The in-link CTA performed 71% better.

6. RummyCircle’s Mobile Facebook Ad

RummyCircle’s Mobile Facebook Ad, ab testing examples
On mobile, ad version B had a 224.7% lower Cost Per Action. And the lower the CPA, the better.

India’s leading rummy site decided to test how differently written Facebook ads affect the sign-ups. Here’s why they tested it: In previous testing with desktop users, the team found engaged users – who commented on the RummyCircle Facebook ad – were more likely to click to gaming site. Commenting, therefore, facilitated lead generation for the site. And, engaged leads converted.

But their mobile users seem to be a lot different. On mobile, the test showed that asking for comments actually decreased conversions to the email list.

7. Google+ Tests a Promo Banner on Mobile

Google+ Tests a Promo Banner on Mobile, ab testing examples
Mobile website users increased by 17%.

Say what you will about Google+, but apparently the social network isn’t going anywhere. In this interesting case study, the Google+ team put the interstitial ads to the test.

Interstitials are the obtrusive full-screen ads that many websites (Pinterest, looking at you!) use to try and convert their mobile website visitors into app downloads. Supposedly, that should improve the user’s experience with the content, but it’s rather the opposite.

69% of people left the mobile website right away, while 9% of the visitors clicked on the “Install” button. After they implemented a nicer, less obtrusive app ad, the 1-day active users on mobile increased by 17%, while the percentage of installs stayed almost untouched.

8. Yuppiechef’s Navigation Test

Yuppiechef’s Navigation Test, ab testing examples
Just removing a navigation led to a 100% increase in conversions.

Removing navigation is one of the tips we recommend to quickly increase conversions, and Yuppiechef’s A/B testing results prove it. The tiny change produced a 100% increase in conversion rate. The reason is probably because it offers fewer distractions to the users.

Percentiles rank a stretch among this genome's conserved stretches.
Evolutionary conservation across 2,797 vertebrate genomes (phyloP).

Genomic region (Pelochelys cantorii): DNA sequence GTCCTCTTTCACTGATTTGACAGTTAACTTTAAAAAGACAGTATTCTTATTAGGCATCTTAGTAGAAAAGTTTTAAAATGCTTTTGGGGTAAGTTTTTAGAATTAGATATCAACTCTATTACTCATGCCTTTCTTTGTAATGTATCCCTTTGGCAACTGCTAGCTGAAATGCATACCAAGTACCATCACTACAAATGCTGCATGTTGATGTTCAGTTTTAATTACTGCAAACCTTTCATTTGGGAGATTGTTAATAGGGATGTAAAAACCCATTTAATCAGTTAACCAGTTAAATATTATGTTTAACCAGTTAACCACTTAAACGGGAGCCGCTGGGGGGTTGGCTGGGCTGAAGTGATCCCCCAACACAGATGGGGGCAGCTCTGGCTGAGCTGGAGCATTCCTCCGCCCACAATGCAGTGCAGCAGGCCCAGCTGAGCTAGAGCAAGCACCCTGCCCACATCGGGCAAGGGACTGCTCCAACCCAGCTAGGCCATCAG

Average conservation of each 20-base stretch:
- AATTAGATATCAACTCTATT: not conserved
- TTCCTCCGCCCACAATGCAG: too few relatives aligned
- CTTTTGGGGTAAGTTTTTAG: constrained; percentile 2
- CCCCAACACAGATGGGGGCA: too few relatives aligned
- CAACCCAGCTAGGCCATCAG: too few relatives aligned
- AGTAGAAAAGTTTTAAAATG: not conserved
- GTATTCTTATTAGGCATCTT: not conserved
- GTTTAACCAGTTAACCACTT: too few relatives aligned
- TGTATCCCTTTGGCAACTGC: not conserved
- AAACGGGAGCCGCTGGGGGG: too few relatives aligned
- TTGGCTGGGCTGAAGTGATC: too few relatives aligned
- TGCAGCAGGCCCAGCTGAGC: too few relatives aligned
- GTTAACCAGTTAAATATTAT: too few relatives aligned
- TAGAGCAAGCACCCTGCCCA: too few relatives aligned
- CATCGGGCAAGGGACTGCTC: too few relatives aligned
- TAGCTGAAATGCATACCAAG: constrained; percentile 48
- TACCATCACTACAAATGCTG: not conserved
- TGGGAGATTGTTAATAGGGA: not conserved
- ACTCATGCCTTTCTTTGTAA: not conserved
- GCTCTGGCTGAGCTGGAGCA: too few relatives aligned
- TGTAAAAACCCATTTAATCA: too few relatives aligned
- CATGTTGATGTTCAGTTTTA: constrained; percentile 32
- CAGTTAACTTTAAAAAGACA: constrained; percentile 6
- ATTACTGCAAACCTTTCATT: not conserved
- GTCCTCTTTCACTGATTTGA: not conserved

9. Centraal Beheer Achmea CTA Test

Centraal Beheer Achmea CTA Test, ab testing examples
Adding a link resulted in 244.7% more clicks.

The Acmea’s case study produced a very unlikely result. I normally recommend adding an additional link underneath the call-to-action buttons for the banner-blind.

However, this particular website decided to test a call-to-action with a secondary link that didn’t direct people to completing the offer — instead, it let them share the page to LinkedIn!

Surprisingly, the additional link that some would deem a distraction actually produced 244.7% more clicks on the main call-to-action button!

WhichTestWon explains the reason for this result is likely in the “Hobson’s Choice” effect. The difficult decision of whether or not to click becomes deciding which button to click instead. It’s sort of like when you don’t feel like going to the gym: if you frame it differently – “Will I go to the gym or run today?” – you’re more likely to exercise.

10. Server Density Changes Their Pricing Model

Server Density Changes Their Pricing Model, ab testing examples
Packaging services increased total revenue by 114%.

Server Density is a SaaS company providing hosting and website monitoring. Their initial pricing model relied heavily on the costs. However, when they tested it against a packaged, value-based pricing model, they found out that not only did the overall revenue increase, but also the number of free trial sign-ups decreased, effectively lowering the costs of the “tire-kickers.”

As you can see, sometimes even the tiniest tweak to your design can have huge results. You never know how much business you can drum up if you don’t try… and test. And test again.

30+ Product Management “Best Practices”